AUCD Legislative News In Brief

June 24, 2013

AUCD Legislative News In Brief
  June 24, 2013   |  Vol. XIII, Issue 25
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Congressional Schedule

The House and Senate are both in session this week, the last week before the July 4th recess. Senate leadership have indicated that they will hold a floor vote on a comprehensive immigration reform package this week.

Elementary and Secondary Education Act

On Wednesday, June 19, the House Education and the Workforce committee passed the Student Success Act (H.R. 5). AUCD opposes H.R. 5 which would remove accountability provisions for students with disabilities.  AUCD supported a substitute bill that includes the entire text of the Keeping All Students Safe Act (see last week's In Brief).

On the Senate side, the Health, Education, Labor and Pension (HELP) committee has also passed their version, the Strengthening America's Schools Act, introduced by Chairman Tom Harkin (D-IA). During the markup, the committee voting against an amendment by Sen. Johnny Isakson (R-GA) that would have eliminated the cap on the percentage of students allowed to take alternate assessments. AUCD released a statement in support of the Sen. Harkin's bill.  AUCD also developed a short summary of the disability-related provisions in the bill.

No dates have been set for consideration by the full Senate or House of Representatives.  In addition, because the bills are so different, it is unclear how the House and Senate would resolve the differences between the two bills.  AUCD is urging Congress to work in a bipartisan fashion to reauthorize the ESEA.

Workforce Investment Act Hearing

On Thursday, June 20th, the Senate Health, Education, Labor and Pensions (HELP) Committee held a well-attended hearing called "Developing a Skilled Workforce for a Competitive Economy: Reauthorizing the Workforce Investment Act (WIA)," which also includes the Rehabilitation Act. Testimonies were given by David Mitchell (Administrator, Iowa Vocational Rehabilitation Services), Steve Partridge (President and CEO, Charlotte Works), Alan Rosenberg (Vice President, Chief of Staff, and Chief Administrative Officer, Temple University Health Systems), and Beverly Smith (Assistant Commissioner and State Director for Adult Education, Office of Adult Education, Technical College System of Georgia). A video of the hearing and written testimony are available on the HELP Committee website. It was a friendly hearing and the concept of bipartisanship came frequently during the hearing.  In his opening statement, Chairman Tom Harkin spoke passionately about his desire to improve transition services for youth with disabilities exiting high school to ensure that they have the more integrated employment opportunities.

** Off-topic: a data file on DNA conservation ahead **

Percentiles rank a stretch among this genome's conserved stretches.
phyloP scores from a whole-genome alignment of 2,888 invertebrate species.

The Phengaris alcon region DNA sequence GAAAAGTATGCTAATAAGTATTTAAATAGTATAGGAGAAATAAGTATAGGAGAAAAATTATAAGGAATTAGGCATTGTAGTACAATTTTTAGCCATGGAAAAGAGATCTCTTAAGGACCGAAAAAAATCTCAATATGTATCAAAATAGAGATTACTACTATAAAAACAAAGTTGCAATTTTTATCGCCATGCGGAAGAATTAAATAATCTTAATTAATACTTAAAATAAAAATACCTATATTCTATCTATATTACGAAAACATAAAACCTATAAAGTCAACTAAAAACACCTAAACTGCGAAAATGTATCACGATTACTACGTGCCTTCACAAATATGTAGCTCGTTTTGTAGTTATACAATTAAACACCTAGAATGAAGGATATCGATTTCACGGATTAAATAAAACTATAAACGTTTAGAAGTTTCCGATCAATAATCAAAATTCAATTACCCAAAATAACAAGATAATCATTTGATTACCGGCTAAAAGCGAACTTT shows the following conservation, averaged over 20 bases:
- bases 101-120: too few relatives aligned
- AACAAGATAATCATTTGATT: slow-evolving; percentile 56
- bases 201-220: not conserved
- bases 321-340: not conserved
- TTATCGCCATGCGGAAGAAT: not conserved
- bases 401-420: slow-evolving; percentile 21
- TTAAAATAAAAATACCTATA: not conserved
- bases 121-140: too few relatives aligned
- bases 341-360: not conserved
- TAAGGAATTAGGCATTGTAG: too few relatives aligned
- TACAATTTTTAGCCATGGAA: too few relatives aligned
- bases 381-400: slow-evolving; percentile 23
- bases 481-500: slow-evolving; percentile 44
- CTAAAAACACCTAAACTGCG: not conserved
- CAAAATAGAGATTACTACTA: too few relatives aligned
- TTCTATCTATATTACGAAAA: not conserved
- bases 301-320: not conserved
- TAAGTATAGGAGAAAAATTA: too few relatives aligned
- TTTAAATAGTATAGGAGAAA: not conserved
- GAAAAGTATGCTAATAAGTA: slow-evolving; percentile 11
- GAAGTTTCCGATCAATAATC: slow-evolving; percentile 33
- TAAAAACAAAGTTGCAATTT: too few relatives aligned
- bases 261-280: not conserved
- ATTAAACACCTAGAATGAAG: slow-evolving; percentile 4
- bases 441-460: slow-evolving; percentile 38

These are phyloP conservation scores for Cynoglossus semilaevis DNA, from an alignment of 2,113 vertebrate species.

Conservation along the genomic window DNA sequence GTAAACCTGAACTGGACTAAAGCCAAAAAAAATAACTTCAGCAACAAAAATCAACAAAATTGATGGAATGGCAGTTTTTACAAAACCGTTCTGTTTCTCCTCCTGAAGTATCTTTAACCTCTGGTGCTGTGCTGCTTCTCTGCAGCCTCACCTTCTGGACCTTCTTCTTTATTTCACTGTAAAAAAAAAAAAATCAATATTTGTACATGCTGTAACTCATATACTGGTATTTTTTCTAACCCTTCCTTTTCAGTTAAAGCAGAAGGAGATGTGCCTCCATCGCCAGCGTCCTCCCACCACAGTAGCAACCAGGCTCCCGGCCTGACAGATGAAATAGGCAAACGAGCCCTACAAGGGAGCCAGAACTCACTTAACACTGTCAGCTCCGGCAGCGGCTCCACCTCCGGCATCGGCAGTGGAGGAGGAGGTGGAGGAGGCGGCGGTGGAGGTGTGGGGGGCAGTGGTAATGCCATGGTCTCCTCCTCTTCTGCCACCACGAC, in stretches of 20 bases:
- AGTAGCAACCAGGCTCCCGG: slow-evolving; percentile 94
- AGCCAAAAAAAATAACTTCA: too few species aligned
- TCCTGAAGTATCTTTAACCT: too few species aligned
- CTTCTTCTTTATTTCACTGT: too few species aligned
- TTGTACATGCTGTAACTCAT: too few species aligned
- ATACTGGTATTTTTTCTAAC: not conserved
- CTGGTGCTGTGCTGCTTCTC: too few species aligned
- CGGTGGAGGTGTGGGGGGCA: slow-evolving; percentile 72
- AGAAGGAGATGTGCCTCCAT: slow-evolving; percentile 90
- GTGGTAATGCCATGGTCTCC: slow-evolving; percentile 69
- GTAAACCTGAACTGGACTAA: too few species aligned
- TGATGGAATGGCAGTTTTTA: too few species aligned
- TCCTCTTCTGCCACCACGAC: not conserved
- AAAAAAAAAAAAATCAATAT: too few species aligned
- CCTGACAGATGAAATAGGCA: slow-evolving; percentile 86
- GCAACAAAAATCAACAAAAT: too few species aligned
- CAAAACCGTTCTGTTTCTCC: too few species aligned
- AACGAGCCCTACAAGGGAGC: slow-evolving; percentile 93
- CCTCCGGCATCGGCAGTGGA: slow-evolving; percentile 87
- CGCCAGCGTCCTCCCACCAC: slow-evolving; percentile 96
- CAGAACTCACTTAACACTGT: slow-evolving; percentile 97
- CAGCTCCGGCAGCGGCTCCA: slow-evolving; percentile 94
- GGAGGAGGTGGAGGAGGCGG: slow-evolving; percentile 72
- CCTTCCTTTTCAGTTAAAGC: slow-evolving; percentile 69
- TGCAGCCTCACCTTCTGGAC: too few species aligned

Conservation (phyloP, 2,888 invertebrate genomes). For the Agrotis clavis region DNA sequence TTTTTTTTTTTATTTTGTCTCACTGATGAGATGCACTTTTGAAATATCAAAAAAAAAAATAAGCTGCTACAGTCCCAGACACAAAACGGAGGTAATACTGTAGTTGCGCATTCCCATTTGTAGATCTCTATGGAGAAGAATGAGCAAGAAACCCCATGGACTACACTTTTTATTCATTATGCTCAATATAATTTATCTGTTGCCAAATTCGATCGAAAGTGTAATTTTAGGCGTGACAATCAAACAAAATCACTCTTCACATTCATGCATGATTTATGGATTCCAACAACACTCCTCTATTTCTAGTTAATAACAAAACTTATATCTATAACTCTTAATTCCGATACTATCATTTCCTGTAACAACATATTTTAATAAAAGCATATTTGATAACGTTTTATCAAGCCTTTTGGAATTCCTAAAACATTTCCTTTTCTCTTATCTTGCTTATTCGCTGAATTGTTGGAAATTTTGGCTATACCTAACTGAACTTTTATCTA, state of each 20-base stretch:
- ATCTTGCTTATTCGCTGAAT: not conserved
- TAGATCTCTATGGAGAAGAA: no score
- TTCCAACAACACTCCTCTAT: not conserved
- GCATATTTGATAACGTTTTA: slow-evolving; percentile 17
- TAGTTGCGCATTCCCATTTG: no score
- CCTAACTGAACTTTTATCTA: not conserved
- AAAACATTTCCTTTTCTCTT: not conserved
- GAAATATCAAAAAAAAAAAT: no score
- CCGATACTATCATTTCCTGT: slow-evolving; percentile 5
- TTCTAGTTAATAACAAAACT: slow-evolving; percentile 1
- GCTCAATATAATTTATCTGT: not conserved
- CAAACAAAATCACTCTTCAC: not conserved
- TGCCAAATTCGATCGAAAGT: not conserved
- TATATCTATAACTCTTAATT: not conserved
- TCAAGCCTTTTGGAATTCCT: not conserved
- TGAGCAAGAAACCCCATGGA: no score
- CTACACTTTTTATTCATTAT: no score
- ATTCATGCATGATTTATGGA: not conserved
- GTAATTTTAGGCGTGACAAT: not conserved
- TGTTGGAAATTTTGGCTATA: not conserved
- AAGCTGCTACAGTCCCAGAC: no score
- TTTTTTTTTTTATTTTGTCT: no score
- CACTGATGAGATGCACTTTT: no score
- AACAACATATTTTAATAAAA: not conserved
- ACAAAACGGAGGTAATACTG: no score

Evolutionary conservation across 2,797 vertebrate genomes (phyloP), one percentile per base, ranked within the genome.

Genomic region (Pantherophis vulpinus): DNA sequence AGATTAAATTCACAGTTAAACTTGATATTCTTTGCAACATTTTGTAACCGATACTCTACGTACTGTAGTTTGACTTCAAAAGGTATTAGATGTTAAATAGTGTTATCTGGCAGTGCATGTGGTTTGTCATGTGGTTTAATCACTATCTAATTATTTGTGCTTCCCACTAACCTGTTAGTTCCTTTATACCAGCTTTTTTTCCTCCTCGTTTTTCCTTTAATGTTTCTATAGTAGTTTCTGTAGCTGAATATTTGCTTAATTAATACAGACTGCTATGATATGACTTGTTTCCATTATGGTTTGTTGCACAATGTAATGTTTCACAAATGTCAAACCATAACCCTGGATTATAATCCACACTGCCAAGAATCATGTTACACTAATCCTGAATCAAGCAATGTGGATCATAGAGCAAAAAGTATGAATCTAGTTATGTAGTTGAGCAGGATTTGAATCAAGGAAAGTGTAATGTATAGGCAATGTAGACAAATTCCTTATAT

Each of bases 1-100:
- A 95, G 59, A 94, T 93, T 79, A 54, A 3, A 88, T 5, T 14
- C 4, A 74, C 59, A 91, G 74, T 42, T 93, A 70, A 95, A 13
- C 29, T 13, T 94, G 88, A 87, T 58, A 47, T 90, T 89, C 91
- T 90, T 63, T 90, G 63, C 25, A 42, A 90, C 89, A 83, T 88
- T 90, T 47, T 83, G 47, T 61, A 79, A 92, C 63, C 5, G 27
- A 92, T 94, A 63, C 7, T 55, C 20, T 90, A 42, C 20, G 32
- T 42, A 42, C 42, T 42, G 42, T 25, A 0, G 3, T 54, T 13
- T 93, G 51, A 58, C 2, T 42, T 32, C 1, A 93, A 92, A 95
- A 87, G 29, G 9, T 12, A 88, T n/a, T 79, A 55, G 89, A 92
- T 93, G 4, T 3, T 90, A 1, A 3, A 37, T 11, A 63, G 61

The Senate Appropriations Committee approved (on a party-line vote of 15-14) its allocations to the 12 subcommittees last Thursday. Overall, the Senate allocations provide $91 billion more than the House Committee for discretionary programs. The Senate committee allocated $164.3 billion to the Labor, Health and Human Services and Education bill, nearly $43 billion more than the $121.8 billion approved by the House Appropriations Committee.

Based on the fiscal 2014 budget resolution adopted by the Senate in March, the Senate allocations assume that Congress will act to repeal and replace the sequester that began March 1.Under the spending caps imposed by the 2011 debt limit law (PL 112-25), base discretionary spending would be limited to $498 billion for defense-related programs and $469 billion for domestic programs in the fiscal year beginning Oct. 1, resulting in automatic, across-the-board cuts to those programs if either cap is exceeded. Under the Mikulski allocations, defense-related programs would be limited to $552 billion and domestic programs to $506 billion in base discretionary spending.